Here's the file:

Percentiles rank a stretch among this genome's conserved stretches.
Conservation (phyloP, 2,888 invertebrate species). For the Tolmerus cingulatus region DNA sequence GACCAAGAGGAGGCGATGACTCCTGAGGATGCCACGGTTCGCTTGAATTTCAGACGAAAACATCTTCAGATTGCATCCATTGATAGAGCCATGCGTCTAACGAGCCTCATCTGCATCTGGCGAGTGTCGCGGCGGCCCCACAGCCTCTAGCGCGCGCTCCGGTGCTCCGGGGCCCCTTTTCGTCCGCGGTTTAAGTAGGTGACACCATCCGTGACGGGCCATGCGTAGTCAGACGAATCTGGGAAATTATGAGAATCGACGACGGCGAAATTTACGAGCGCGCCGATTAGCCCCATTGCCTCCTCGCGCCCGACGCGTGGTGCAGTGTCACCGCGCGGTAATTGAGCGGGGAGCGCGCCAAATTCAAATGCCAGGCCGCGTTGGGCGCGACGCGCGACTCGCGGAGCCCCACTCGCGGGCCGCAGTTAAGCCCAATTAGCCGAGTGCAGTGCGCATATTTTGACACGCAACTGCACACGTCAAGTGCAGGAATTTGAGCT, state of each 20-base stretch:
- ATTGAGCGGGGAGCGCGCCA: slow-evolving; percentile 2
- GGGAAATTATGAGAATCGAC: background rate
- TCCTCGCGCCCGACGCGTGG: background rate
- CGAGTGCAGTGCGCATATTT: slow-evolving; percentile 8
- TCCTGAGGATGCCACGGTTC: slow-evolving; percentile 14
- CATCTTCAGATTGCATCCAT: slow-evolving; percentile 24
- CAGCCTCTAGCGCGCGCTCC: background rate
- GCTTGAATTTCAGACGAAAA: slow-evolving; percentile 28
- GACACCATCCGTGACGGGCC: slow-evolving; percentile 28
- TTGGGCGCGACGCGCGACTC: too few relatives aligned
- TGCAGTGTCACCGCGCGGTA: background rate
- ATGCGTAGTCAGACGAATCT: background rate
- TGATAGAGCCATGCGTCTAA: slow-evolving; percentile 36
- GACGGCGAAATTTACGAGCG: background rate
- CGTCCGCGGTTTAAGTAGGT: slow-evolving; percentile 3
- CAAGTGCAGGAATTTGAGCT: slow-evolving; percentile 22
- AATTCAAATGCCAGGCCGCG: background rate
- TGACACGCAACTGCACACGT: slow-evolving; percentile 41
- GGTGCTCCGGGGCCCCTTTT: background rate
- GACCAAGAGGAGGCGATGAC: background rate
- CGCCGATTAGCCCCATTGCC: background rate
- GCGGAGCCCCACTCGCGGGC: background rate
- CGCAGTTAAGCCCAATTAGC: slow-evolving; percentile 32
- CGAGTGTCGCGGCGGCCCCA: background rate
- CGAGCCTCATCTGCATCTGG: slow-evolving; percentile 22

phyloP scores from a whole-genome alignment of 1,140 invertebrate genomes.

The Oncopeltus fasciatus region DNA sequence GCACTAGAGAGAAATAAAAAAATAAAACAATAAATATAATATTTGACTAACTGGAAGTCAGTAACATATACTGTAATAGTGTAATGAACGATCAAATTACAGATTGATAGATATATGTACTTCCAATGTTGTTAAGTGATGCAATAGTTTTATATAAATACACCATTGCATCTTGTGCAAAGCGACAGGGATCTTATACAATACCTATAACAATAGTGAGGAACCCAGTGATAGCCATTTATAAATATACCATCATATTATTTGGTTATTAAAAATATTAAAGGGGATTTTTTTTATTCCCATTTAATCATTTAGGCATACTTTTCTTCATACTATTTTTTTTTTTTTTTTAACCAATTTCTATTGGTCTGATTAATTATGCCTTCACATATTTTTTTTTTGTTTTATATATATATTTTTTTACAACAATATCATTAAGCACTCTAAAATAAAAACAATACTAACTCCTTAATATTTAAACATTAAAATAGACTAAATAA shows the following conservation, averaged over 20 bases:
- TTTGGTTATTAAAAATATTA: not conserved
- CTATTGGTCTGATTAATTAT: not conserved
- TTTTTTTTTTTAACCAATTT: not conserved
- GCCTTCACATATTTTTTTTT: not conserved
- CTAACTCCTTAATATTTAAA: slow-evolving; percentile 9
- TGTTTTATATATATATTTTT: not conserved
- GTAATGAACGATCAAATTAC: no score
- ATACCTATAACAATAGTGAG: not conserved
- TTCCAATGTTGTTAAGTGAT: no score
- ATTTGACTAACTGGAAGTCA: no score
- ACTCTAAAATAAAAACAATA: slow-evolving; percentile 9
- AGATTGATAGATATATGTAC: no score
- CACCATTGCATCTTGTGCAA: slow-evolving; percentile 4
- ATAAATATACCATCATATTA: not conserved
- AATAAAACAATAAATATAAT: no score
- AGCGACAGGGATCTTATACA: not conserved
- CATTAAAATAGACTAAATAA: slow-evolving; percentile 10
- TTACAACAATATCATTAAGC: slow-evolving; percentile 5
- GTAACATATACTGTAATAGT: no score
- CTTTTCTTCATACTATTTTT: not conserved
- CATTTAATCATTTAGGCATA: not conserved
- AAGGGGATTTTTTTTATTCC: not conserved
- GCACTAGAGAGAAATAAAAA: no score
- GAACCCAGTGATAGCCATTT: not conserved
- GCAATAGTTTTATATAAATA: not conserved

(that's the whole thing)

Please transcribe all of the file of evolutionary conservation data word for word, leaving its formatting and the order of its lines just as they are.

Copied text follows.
Percentiles rank a stretch among this genome's conserved stretches.
Conservation (phyloP, 2,888 invertebrate species). For the Tolmerus cingulatus region DNA sequence GACCAAGAGGAGGCGATGACTCCTGAGGATGCCACGGTTCGCTTGAATTTCAGACGAAAACATCTTCAGATTGCATCCATTGATAGAGCCATGCGTCTAACGAGCCTCATCTGCATCTGGCGAGTGTCGCGGCGGCCCCACAGCCTCTAGCGCGCGCTCCGGTGCTCCGGGGCCCCTTTTCGTCCGCGGTTTAAGTAGGTGACACCATCCGTGACGGGCCATGCGTAGTCAGACGAATCTGGGAAATTATGAGAATCGACGACGGCGAAATTTACGAGCGCGCCGATTAGCCCCATTGCCTCCTCGCGCCCGACGCGTGGTGCAGTGTCACCGCGCGGTAATTGAGCGGGGAGCGCGCCAAATTCAAATGCCAGGCCGCGTTGGGCGCGACGCGCGACTCGCGGAGCCCCACTCGCGGGCCGCAGTTAAGCCCAATTAGCCGAGTGCAGTGCGCATATTTTGACACGCAACTGCACACGTCAAGTGCAGGAATTTGAGCT, state of each 20-base stretch:
- ATTGAGCGGGGAGCGCGCCA: slow-evolving; percentile 2
- GGGAAATTATGAGAATCGAC: background rate
- TCCTCGCGCCCGACGCGTGG: background rate
- CGAGTGCAGTGCGCATATTT: slow-evolving; percentile 8
- TCCTGAGGATGCCACGGTTC: slow-evolving; percentile 14
- CATCTTCAGATTGCATCCAT: slow-evolving; percentile 24
- CAGCCTCTAGCGCGCGCTCC: background rate
- GCTTGAATTTCAGACGAAAA: slow-evolving; percentile 28
- GACACCATCCGTGACGGGCC: slow-evolving; percentile 28
- TTGGGCGCGACGCGCGACTC: too few relatives aligned
- TGCAGTGTCACCGCGCGGTA: background rate
- ATGCGTAGTCAGACGAATCT: background rate
- TGATAGAGCCATGCGTCTAA: slow-evolving; percentile 36
- GACGGCGAAATTTACGAGCG: background rate
- CGTCCGCGGTTTAAGTAGGT: slow-evolving; percentile 3
- CAAGTGCAGGAATTTGAGCT: slow-evolving; percentile 22
- AATTCAAATGCCAGGCCGCG: background rate
- TGACACGCAACTGCACACGT: slow-evolving; percentile 41
- GGTGCTCCGGGGCCCCTTTT: background rate
- GACCAAGAGGAGGCGATGAC: background rate
- CGCCGATTAGCCCCATTGCC: background rate
- GCGGAGCCCCACTCGCGGGC: background rate
- CGCAGTTAAGCCCAATTAGC: slow-evolving; percentile 32
- CGAGTGTCGCGGCGGCCCCA: background rate
- CGAGCCTCATCTGCATCTGG: slow-evolving; percentile 22

phyloP scores from a whole-genome alignment of 1,140 invertebrate genomes.

The Oncopeltus fasciatus region DNA sequence GCACTAGAGAGAAATAAAAAAATAAAACAATAAATATAATATTTGACTAACTGGAAGTCAGTAACATATACTGTAATAGTGTAATGAACGATCAAATTACAGATTGATAGATATATGTACTTCCAATGTTGTTAAGTGATGCAATAGTTTTATATAAATACACCATTGCATCTTGTGCAAAGCGACAGGGATCTTATACAATACCTATAACAATAGTGAGGAACCCAGTGATAGCCATTTATAAATATACCATCATATTATTTGGTTATTAAAAATATTAAAGGGGATTTTTTTTATTCCCATTTAATCATTTAGGCATACTTTTCTTCATACTATTTTTTTTTTTTTTTTAACCAATTTCTATTGGTCTGATTAATTATGCCTTCACATATTTTTTTTTTGTTTTATATATATATTTTTTTACAACAATATCATTAAGCACTCTAAAATAAAAACAATACTAACTCCTTAATATTTAAACATTAAAATAGACTAAATAA shows the following conservation, averaged over 20 bases:
- TTTGGTTATTAAAAATATTA: not conserved
- CTATTGGTCTGATTAATTAT: not conserved
- TTTTTTTTTTTAACCAATTT: not conserved
- GCCTTCACATATTTTTTTTT: not conserved
- CTAACTCCTTAATATTTAAA: slow-evolving; percentile 9
- TGTTTTATATATATATTTTT: not conserved
- GTAATGAACGATCAAATTAC: no score
- ATACCTATAACAATAGTGAG: not conserved
- TTCCAATGTTGTTAAGTGAT: no score
- ATTTGACTAACTGGAAGTCA: no score
- ACTCTAAAATAAAAACAATA: slow-evolving; percentile 9
- AGATTGATAGATATATGTAC: no score
- CACCATTGCATCTTGTGCAA: slow-evolving; percentile 4
- ATAAATATACCATCATATTA: not conserved
- AATAAAACAATAAATATAAT: no score
- AGCGACAGGGATCTTATACA: not conserved
- CATTAAAATAGACTAAATAA: slow-evolving; percentile 10
- TTACAACAATATCATTAAGC: slow-evolving; percentile 5
- GTAACATATACTGTAATAGT: no score
- CTTTTCTTCATACTATTTTT: not conserved
- CATTTAATCATTTAGGCATA: not conserved
- AAGGGGATTTTTTTTATTCC: not conserved
- GCACTAGAGAGAAATAAAAA: no score
- GAACCCAGTGATAGCCATTT: not conserved
- GCAATAGTTTTATATAAATA: not conserved